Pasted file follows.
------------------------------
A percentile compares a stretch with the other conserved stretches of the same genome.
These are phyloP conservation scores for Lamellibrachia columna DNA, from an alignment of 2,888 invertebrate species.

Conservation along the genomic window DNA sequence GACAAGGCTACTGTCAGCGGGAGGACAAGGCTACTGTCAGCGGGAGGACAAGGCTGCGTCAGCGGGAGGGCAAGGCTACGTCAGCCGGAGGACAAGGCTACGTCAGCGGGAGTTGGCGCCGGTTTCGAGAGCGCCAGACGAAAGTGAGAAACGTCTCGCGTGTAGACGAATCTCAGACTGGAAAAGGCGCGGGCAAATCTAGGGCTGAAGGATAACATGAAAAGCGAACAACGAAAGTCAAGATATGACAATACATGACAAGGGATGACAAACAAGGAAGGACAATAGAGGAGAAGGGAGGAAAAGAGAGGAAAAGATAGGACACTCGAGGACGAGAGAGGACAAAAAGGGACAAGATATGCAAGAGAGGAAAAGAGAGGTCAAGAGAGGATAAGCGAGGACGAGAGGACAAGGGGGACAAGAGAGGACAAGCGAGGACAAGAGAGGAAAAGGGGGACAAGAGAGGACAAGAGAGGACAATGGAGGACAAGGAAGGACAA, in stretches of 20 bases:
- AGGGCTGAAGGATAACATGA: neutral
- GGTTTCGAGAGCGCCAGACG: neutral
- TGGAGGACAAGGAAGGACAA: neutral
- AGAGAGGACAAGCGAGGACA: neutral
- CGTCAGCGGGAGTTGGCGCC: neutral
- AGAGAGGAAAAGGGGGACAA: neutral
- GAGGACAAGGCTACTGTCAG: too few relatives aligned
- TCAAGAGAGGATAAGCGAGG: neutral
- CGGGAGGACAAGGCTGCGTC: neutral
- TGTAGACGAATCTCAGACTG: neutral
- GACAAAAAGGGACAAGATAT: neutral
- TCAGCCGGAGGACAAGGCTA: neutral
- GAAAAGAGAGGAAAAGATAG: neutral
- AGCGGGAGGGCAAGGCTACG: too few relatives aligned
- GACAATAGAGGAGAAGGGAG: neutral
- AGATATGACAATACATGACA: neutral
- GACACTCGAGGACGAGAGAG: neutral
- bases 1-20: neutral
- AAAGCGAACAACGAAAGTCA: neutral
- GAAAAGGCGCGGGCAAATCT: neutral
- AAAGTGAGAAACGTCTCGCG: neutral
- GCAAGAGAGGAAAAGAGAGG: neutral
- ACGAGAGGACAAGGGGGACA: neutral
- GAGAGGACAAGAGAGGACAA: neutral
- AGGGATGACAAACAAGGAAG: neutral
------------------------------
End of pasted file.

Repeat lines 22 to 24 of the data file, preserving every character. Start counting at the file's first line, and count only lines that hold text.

- AAAGCGAACAACGAAAGTCA: neutral
- GAAAAGGCGCGGGCAAATCT: neutral
- AAAGTGAGAAACGTCTCGCG: neutral